A group headed by a Kelowna engineering professor wants to see a rail link running from Kamloops, through Kelowna and to Osoyoos, potentially linking up with Amtrak just across the American border.
Dr. Gord Lovegrove with the University of British Columbia’s Okanagan Campus says the idea started as something he dreamt of for his children or children’s children, but it’s picked up steam recently. Now, he and others are starting a formal group to pitch the idea to local governments, venture capitalists and stakeholders.
“Eventually, somebody is going to look at this and say, ‘Yeah, I’ll take a risk,'” he tells KamloopsMatters.
Lovegrove envisions an electric train tram, similar to what’s seen in Europe, particularly in Hamburg, Germany. Train trams there are powered by fuel cells and can travel highway speeds on rails embedded in highways. They’re also able to climb hills.
“It’s got a lot of versatility,” he says.
Infrastructure for the mega project wouldn’t be as burdensome as some might expect. Lovegrove points out rail already runs between Kamloops and Vernon. Beyond that, tracks could follow highways or roads once a route is determined, meaning no property acquisition.
Right now, he estimates it could be done for $1.5 billion, assuming it costs about $10 million per kilometre, but he thinks it could come in under $5 million per kilometre depending on certain things, like a new bridge in Kelowna (he isn’t convinced a new bridge would be necessary).
To fund the project, Lovegrove says the most likely option would be a public-private partnership. A company would build the project, run it and collect revenues, while the government would deal with land issues. He imagines it could be a potential boon for smaller stops along the route, bringing people to downtown areas. Lovegrove puts a rough ticket estimate at $40 to $50, depending on the start and end points.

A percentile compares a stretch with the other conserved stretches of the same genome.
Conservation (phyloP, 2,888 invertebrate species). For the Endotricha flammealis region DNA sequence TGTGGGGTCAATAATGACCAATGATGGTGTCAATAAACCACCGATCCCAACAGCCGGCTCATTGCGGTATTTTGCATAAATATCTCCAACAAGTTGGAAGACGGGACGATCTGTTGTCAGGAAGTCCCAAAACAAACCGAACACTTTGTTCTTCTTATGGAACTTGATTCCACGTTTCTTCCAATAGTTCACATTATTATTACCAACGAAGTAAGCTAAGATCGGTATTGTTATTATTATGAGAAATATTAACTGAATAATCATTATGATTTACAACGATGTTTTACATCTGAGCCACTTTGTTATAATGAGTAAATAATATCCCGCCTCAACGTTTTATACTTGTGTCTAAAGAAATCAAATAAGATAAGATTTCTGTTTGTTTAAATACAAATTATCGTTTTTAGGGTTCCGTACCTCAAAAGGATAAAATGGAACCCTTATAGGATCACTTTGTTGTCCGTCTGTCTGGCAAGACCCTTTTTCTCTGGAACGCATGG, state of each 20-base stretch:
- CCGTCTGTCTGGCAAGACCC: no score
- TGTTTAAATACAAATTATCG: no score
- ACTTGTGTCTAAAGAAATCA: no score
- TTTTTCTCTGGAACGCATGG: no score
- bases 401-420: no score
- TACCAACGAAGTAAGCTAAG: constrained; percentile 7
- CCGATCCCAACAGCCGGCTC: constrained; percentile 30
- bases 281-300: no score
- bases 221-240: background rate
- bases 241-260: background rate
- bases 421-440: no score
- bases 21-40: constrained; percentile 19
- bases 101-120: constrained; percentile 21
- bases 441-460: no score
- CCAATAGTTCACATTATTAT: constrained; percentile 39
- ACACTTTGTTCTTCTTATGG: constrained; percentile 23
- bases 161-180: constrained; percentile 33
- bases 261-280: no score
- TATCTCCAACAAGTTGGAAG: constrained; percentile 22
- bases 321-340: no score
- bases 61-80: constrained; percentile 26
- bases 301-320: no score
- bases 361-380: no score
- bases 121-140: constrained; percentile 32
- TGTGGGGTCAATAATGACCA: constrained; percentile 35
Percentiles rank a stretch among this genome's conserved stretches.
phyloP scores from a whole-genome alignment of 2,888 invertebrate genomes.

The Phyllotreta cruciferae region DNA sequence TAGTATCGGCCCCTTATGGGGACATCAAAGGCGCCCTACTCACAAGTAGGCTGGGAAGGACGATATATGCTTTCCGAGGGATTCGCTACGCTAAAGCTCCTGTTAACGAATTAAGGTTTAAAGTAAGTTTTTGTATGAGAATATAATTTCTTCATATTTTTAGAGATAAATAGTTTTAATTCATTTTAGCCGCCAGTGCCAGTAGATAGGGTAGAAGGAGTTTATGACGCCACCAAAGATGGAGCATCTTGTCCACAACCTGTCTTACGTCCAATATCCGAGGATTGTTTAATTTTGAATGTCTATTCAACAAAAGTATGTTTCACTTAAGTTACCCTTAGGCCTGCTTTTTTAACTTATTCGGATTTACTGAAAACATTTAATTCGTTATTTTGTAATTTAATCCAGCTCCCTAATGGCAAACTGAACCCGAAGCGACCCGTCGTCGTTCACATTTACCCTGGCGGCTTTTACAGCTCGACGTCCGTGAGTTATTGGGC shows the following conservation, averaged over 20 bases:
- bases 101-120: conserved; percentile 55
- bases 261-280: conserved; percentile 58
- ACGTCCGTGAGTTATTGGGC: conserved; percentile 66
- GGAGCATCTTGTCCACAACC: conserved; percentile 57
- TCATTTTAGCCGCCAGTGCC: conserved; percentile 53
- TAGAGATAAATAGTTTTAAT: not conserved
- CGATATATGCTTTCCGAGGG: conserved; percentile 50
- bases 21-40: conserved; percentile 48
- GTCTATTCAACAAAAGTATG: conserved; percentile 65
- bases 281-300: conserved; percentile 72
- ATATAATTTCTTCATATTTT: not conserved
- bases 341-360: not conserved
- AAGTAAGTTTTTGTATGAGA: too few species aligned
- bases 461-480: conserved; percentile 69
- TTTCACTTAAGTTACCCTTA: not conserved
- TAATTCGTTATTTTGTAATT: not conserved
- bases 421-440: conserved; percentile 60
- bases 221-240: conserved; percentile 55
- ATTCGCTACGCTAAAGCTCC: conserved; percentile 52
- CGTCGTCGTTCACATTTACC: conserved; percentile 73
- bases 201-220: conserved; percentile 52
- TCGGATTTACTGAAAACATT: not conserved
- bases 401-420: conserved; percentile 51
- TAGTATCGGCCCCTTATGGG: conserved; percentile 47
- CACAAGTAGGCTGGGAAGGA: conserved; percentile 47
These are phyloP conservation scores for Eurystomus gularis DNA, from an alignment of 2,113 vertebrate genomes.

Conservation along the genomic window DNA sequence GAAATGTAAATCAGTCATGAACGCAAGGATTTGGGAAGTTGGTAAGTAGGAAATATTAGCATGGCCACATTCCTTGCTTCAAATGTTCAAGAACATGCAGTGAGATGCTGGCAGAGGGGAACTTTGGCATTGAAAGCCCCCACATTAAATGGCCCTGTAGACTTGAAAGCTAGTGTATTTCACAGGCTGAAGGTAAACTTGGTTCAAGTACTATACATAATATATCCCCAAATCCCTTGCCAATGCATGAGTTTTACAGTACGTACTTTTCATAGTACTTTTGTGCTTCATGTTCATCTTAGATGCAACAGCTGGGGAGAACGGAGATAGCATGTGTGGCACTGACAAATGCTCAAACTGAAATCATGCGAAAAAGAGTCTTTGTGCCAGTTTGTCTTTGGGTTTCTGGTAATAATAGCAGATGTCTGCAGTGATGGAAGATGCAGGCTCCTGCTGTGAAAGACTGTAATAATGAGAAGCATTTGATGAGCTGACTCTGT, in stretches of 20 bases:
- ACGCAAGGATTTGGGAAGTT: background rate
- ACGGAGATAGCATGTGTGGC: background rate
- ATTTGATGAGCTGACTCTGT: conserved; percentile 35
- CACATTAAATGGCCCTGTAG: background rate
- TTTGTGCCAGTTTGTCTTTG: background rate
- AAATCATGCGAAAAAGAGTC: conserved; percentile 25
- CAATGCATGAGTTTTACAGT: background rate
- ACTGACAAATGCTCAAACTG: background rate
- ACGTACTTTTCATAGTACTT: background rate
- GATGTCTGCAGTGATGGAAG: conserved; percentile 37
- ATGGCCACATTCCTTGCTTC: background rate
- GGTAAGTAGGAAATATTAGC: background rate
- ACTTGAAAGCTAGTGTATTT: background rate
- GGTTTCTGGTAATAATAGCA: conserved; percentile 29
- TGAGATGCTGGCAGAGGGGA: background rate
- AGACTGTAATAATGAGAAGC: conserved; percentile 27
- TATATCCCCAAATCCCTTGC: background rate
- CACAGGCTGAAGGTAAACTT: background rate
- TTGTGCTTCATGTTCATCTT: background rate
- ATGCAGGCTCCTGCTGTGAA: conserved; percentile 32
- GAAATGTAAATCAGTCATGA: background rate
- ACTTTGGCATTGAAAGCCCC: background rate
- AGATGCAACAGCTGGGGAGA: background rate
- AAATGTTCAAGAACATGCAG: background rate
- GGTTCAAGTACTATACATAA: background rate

There are a bunch of reasons to pursue the project, he says, from the environmentally-friendly technology, to the ability for people without cars to move along the north-south corridor, to the fact the trains run nearly silent.
After talking to stakeholders in the tourism and wine industries around Kelowna, Lovegrove says there are a myriad of ideas ranging from wine tours heading south from the Rocky Mountaineer, to connecting the new line to Amtrack, to creating a new route to Seattle with a loopback through Vancouver. Anyone attending events in other communities would also have an easy way to and from their venues.
He points out it takes advantage of B.C.’s advanced technology sector as well, with fuel cells powering the locomotives.
“Canada is the leading fuel cell manufacturer in the world,” says the professor.
The project is still in the infancy phase. Lovegrove is looking at making a video to help visualize the project, which he says has proven to be a barrier. People interested aren’t sure about it without seeing how it might look.
“We’re at that point now where it’s time to put your money where your mouth,” he says. “We’re definitely going to need to get some visualizations.”
Lovegrove estimates it’ll cost $30,000 to create a video so the group can pursue venture capitalists. While Vancouver’s SkyTrain is similar to his idea, he says Toronto’s new trams are closer (which work on the city’s existing streets among cars), but really Hamburg has the technology he’d like to see used here.
He hasn’t been to Kamloops to discuss the project with local administration or politicians, partly because the city already has some rail infrastructure in the city’s core. Currently, he’s focused on the Okanagan meetings, as well as the forming of the group.